On Thu, Jan 25, 2001 at 09:47:16PM +0100, Frank Joerdens wrote:
> On Thu, Jan 25, 2001 at 12:04:40PM -0800, Ian Lance Taylor wrote:
> [ . . . ]
> > > for the /tmp directory, which looks distinctly odd to me. What kind of
> > > device is swap (I know what swap is normally but I didn't know you could
> > > mount stuff there . . . )??
> > That is a tmpfs file system which uses swap space for /tmp storage.
> > Both swap usage and /tmp compete for the same partition on the disk.
> > If you have a lot of swapping programs, you don't get to put much in
> > /tmp. If you have a lot of files in /tmp, you don't get to run many
> > programs.
> > As far as I can recall, this is a Sun specific thing.
> > It's a reasonable idea on a stable system. It's a pretty crummy idea
> > on a development system, or one with unpredictable loads. My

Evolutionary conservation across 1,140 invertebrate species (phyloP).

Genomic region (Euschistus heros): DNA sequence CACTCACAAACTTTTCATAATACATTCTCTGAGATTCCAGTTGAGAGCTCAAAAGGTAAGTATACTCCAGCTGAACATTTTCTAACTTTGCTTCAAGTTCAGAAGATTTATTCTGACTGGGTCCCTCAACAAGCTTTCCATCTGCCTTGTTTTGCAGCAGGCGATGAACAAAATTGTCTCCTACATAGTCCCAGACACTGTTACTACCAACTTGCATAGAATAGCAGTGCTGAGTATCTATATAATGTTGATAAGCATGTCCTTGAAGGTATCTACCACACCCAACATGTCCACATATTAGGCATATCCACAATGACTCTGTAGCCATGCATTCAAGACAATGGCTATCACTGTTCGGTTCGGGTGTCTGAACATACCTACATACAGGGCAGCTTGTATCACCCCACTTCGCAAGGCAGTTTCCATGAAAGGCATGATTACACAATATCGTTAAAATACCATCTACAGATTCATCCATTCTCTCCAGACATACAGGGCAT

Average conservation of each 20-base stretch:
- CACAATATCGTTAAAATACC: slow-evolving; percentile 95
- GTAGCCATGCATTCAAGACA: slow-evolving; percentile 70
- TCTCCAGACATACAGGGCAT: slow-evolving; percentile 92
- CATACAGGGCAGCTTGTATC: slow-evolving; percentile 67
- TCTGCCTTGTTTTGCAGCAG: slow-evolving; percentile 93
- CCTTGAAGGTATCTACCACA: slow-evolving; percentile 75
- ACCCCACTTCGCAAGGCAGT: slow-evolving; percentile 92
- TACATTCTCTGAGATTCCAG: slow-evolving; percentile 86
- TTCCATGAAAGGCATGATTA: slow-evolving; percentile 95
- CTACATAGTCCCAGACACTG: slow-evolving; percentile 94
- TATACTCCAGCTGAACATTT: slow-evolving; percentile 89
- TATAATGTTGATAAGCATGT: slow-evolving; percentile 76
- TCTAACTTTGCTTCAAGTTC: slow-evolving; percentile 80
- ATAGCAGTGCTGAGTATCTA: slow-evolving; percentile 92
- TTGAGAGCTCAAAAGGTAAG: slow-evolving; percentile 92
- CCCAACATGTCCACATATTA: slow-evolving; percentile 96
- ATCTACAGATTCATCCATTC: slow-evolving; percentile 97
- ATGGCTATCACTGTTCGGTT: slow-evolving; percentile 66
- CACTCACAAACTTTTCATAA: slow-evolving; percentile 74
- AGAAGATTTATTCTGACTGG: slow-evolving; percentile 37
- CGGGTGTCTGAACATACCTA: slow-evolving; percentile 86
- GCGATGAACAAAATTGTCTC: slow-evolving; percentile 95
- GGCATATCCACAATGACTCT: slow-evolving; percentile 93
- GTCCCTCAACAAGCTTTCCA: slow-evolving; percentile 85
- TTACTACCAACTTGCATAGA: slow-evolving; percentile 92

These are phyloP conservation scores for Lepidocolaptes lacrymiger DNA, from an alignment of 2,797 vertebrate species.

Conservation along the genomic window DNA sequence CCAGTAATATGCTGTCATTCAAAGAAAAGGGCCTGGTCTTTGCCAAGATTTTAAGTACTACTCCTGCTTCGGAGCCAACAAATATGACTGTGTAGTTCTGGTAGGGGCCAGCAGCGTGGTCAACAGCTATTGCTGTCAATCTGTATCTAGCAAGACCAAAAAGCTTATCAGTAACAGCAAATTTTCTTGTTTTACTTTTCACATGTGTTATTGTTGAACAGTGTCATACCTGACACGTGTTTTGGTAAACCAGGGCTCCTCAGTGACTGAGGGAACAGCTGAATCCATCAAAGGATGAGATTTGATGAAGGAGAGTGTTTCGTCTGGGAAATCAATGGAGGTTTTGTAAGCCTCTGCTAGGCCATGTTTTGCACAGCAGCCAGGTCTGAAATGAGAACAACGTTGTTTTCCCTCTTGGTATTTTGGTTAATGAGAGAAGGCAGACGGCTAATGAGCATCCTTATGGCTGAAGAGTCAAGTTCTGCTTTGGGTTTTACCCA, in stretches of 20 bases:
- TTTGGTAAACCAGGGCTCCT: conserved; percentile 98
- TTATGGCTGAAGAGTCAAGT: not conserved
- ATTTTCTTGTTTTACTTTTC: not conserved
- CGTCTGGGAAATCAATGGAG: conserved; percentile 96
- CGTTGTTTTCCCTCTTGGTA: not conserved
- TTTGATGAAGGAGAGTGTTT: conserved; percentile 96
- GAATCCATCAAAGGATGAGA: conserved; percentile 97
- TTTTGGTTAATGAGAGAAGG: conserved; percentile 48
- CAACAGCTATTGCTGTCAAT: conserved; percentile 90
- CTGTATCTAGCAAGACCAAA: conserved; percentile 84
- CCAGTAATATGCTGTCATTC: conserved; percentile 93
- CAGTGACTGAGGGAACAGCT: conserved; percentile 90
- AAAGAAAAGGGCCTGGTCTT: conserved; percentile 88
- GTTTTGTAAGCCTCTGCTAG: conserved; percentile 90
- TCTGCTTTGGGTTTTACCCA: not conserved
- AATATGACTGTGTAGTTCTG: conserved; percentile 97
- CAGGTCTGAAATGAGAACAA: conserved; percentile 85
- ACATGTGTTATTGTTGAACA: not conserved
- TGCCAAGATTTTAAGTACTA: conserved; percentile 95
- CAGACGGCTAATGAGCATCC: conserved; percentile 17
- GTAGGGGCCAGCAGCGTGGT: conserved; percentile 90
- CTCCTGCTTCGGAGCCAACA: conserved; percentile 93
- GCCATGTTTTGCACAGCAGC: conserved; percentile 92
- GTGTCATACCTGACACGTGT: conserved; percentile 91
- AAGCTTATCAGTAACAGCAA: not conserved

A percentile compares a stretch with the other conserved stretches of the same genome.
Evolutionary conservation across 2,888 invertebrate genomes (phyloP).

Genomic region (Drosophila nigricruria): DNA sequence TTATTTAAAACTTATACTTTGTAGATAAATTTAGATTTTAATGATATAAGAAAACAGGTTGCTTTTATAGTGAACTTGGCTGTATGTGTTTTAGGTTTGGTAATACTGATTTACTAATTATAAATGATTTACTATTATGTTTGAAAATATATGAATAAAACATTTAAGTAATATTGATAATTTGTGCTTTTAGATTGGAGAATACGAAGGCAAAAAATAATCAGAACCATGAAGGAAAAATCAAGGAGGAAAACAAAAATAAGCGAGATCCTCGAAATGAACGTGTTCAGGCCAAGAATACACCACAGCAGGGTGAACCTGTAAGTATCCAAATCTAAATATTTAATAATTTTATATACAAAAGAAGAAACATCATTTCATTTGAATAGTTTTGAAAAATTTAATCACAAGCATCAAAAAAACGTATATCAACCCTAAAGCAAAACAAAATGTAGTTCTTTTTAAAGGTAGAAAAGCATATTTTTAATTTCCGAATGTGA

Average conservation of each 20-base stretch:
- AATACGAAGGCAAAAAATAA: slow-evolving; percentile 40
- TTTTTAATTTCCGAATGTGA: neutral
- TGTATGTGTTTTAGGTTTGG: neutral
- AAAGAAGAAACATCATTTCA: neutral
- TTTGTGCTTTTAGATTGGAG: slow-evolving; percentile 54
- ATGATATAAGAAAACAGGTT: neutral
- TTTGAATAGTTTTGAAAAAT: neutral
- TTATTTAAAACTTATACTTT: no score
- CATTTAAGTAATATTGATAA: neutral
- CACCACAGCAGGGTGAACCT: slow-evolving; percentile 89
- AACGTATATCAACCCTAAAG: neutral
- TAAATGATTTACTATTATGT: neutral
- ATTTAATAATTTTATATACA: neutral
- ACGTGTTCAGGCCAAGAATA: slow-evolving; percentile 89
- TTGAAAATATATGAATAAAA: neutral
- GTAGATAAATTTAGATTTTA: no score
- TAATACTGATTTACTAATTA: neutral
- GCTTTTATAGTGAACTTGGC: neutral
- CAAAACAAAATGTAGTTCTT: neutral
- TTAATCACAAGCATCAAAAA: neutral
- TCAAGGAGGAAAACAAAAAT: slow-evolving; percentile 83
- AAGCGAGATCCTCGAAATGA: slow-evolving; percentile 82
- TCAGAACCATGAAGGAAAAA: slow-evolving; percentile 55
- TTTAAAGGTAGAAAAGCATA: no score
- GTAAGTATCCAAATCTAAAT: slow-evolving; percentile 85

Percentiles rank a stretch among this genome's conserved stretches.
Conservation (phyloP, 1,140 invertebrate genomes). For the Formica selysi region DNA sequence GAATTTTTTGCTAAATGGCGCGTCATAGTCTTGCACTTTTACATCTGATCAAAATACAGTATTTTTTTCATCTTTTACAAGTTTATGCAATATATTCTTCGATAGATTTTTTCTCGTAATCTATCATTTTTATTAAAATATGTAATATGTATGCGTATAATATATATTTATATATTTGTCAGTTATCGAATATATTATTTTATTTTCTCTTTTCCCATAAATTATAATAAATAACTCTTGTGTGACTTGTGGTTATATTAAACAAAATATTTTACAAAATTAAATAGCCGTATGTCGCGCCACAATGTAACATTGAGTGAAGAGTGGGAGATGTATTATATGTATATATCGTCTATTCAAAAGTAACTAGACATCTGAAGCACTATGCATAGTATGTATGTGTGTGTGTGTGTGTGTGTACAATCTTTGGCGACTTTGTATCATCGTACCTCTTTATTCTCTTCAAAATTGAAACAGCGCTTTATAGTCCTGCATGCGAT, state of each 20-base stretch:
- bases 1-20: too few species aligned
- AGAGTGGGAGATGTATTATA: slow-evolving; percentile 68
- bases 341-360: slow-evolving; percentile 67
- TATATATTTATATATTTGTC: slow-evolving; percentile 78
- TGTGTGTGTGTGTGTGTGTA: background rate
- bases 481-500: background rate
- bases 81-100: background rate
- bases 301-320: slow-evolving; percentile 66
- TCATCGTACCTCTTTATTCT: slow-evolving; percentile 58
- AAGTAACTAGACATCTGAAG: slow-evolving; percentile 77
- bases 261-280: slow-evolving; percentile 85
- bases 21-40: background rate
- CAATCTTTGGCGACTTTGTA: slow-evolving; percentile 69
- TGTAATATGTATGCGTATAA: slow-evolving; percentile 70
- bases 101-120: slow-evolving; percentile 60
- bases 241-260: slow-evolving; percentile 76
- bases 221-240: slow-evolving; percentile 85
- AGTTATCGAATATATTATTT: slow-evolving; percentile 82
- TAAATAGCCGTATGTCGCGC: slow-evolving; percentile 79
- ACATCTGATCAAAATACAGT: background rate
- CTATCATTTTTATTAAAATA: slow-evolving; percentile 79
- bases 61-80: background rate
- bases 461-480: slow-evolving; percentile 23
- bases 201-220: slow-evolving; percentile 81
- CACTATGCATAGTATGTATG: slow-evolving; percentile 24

> > experience is that either something goes crazy and fills up /tmp and
> > then you can't run anything else and you have to reboot, or something
> > goes crazy and fills up swap and then you can't write any /tmp files
> > and daemon processes start to silently die and you have to reboot.
> Very peculiar, or crummy, indeed. This is system is not used by anyone
> else besides myself at the moment (cuz it's just being built up), as far
> a I can tell, and is ludicrously overpowered (3 CPUs, 768 MB RAM) for
> the mundane uses I am subjecting it to (installing and testing
I doubt you can blame any problems on tmpfs, here. tmpfs has been
in Solarix for many years, and has had plenty of time to stabilize.
With 768M of RAM and running only PG you not using any swap space at
all, and unix sockets don't use any appreciable space either, so the
conflicts Ian describes are impossible in your case.
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